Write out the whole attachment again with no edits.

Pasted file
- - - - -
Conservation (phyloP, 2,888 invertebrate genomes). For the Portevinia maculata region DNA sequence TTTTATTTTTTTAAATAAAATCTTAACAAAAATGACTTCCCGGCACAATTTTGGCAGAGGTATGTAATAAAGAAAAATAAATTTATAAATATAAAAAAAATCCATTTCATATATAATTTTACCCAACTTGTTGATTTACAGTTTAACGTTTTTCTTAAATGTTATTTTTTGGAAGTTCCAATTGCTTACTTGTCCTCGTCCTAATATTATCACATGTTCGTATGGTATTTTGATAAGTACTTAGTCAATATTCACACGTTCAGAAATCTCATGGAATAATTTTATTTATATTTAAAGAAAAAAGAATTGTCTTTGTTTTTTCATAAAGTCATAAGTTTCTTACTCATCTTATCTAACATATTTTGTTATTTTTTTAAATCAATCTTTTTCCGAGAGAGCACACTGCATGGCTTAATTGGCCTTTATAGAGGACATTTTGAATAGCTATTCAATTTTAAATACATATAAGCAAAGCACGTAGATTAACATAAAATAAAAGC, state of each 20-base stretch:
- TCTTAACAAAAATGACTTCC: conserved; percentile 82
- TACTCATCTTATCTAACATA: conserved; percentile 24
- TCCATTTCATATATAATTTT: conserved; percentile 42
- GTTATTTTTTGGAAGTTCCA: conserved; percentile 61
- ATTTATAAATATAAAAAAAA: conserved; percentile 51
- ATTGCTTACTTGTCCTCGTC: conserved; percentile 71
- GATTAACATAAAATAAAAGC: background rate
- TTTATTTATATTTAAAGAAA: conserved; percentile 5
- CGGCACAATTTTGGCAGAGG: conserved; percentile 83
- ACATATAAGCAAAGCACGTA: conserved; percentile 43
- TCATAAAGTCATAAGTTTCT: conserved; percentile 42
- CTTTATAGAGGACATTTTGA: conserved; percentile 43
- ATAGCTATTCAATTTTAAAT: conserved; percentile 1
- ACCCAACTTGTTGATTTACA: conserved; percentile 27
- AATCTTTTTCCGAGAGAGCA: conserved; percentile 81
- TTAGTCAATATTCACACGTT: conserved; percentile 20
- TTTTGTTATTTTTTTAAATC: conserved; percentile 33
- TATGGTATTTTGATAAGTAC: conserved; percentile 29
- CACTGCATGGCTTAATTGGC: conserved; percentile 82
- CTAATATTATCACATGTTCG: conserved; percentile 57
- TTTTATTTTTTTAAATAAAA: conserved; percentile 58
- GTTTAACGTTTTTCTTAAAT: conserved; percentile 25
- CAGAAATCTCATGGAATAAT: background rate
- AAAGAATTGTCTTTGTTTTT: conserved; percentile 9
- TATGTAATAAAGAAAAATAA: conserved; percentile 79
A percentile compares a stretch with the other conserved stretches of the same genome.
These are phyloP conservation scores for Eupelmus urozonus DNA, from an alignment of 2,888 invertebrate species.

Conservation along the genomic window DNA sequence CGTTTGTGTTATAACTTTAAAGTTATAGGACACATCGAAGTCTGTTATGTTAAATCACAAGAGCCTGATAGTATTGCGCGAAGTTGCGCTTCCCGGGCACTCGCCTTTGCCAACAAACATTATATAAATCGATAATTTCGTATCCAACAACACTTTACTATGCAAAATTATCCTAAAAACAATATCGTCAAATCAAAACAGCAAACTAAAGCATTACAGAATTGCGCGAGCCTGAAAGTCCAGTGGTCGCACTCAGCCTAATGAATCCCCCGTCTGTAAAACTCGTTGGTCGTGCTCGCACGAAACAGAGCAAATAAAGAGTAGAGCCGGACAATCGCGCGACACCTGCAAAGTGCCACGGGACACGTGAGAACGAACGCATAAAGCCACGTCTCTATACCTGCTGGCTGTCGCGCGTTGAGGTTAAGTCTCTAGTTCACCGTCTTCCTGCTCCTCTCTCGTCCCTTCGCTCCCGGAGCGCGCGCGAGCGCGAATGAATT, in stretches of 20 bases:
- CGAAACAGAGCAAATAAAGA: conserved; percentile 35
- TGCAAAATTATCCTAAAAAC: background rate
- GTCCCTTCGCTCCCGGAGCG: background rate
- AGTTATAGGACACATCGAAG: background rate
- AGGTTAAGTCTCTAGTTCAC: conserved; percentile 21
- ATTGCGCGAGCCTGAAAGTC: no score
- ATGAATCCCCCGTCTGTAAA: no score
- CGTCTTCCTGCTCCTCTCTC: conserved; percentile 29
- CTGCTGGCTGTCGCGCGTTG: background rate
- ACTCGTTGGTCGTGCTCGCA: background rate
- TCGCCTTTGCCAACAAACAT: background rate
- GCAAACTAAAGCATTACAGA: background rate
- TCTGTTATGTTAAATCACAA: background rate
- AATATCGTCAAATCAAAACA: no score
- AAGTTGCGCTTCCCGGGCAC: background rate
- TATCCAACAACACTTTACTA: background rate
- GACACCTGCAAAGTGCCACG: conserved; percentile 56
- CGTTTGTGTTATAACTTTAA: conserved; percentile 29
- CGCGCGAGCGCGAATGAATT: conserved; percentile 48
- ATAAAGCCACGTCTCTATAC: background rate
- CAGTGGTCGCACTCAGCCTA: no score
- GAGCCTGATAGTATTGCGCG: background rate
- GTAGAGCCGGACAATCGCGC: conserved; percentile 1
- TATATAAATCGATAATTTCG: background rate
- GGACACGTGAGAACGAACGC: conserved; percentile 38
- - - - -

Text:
Conservation (phyloP, 2,888 invertebrate genomes). For the Portevinia maculata region DNA sequence TTTTATTTTTTTAAATAAAATCTTAACAAAAATGACTTCCCGGCACAATTTTGGCAGAGGTATGTAATAAAGAAAAATAAATTTATAAATATAAAAAAAATCCATTTCATATATAATTTTACCCAACTTGTTGATTTACAGTTTAACGTTTTTCTTAAATGTTATTTTTTGGAAGTTCCAATTGCTTACTTGTCCTCGTCCTAATATTATCACATGTTCGTATGGTATTTTGATAAGTACTTAGTCAATATTCACACGTTCAGAAATCTCATGGAATAATTTTATTTATATTTAAAGAAAAAAGAATTGTCTTTGTTTTTTCATAAAGTCATAAGTTTCTTACTCATCTTATCTAACATATTTTGTTATTTTTTTAAATCAATCTTTTTCCGAGAGAGCACACTGCATGGCTTAATTGGCCTTTATAGAGGACATTTTGAATAGCTATTCAATTTTAAATACATATAAGCAAAGCACGTAGATTAACATAAAATAAAAGC, state of each 20-base stretch:
- TCTTAACAAAAATGACTTCC: conserved; percentile 82
- TACTCATCTTATCTAACATA: conserved; percentile 24
- TCCATTTCATATATAATTTT: conserved; percentile 42
- GTTATTTTTTGGAAGTTCCA: conserved; percentile 61
- ATTTATAAATATAAAAAAAA: conserved; percentile 51
- ATTGCTTACTTGTCCTCGTC: conserved; percentile 71
- GATTAACATAAAATAAAAGC: background rate
- TTTATTTATATTTAAAGAAA: conserved; percentile 5
- CGGCACAATTTTGGCAGAGG: conserved; percentile 83
- ACATATAAGCAAAGCACGTA: conserved; percentile 43
- TCATAAAGTCATAAGTTTCT: conserved; percentile 42
- CTTTATAGAGGACATTTTGA: conserved; percentile 43
- ATAGCTATTCAATTTTAAAT: conserved; percentile 1
- ACCCAACTTGTTGATTTACA: conserved; percentile 27
- AATCTTTTTCCGAGAGAGCA: conserved; percentile 81
- TTAGTCAATATTCACACGTT: conserved; percentile 20
- TTTTGTTATTTTTTTAAATC: conserved; percentile 33
- TATGGTATTTTGATAAGTAC: conserved; percentile 29
- CACTGCATGGCTTAATTGGC: conserved; percentile 82
- CTAATATTATCACATGTTCG: conserved; percentile 57
- TTTTATTTTTTTAAATAAAA: conserved; percentile 58
- GTTTAACGTTTTTCTTAAAT: conserved; percentile 25
- CAGAAATCTCATGGAATAAT: background rate
- AAAGAATTGTCTTTGTTTTT: conserved; percentile 9
- TATGTAATAAAGAAAAATAA: conserved; percentile 79
A percentile compares a stretch with the other conserved stretches of the same genome.
These are phyloP conservation scores for Eupelmus urozonus DNA, from an alignment of 2,888 invertebrate species.

Conservation along the genomic window DNA sequence CGTTTGTGTTATAACTTTAAAGTTATAGGACACATCGAAGTCTGTTATGTTAAATCACAAGAGCCTGATAGTATTGCGCGAAGTTGCGCTTCCCGGGCACTCGCCTTTGCCAACAAACATTATATAAATCGATAATTTCGTATCCAACAACACTTTACTATGCAAAATTATCCTAAAAACAATATCGTCAAATCAAAACAGCAAACTAAAGCATTACAGAATTGCGCGAGCCTGAAAGTCCAGTGGTCGCACTCAGCCTAATGAATCCCCCGTCTGTAAAACTCGTTGGTCGTGCTCGCACGAAACAGAGCAAATAAAGAGTAGAGCCGGACAATCGCGCGACACCTGCAAAGTGCCACGGGACACGTGAGAACGAACGCATAAAGCCACGTCTCTATACCTGCTGGCTGTCGCGCGTTGAGGTTAAGTCTCTAGTTCACCGTCTTCCTGCTCCTCTCTCGTCCCTTCGCTCCCGGAGCGCGCGCGAGCGCGAATGAATT, in stretches of 20 bases:
- CGAAACAGAGCAAATAAAGA: conserved; percentile 35
- TGCAAAATTATCCTAAAAAC: background rate
- GTCCCTTCGCTCCCGGAGCG: background rate
- AGTTATAGGACACATCGAAG: background rate
- AGGTTAAGTCTCTAGTTCAC: conserved; percentile 21
- ATTGCGCGAGCCTGAAAGTC: no score
- ATGAATCCCCCGTCTGTAAA: no score
- CGTCTTCCTGCTCCTCTCTC: conserved; percentile 29
- CTGCTGGCTGTCGCGCGTTG: background rate
- ACTCGTTGGTCGTGCTCGCA: background rate
- TCGCCTTTGCCAACAAACAT: background rate
- GCAAACTAAAGCATTACAGA: background rate
- TCTGTTATGTTAAATCACAA: background rate
- AATATCGTCAAATCAAAACA: no score
- AAGTTGCGCTTCCCGGGCAC: background rate
- TATCCAACAACACTTTACTA: background rate
- GACACCTGCAAAGTGCCACG: conserved; percentile 56
- CGTTTGTGTTATAACTTTAA: conserved; percentile 29
- CGCGCGAGCGCGAATGAATT: conserved; percentile 48
- ATAAAGCCACGTCTCTATAC: background rate
- CAGTGGTCGCACTCAGCCTA: no score
- GAGCCTGATAGTATTGCGCG: background rate
- GTAGAGCCGGACAATCGCGC: conserved; percentile 1
- TATATAAATCGATAATTTCG: background rate
- GGACACGTGAGAACGAACGC: conserved; percentile 38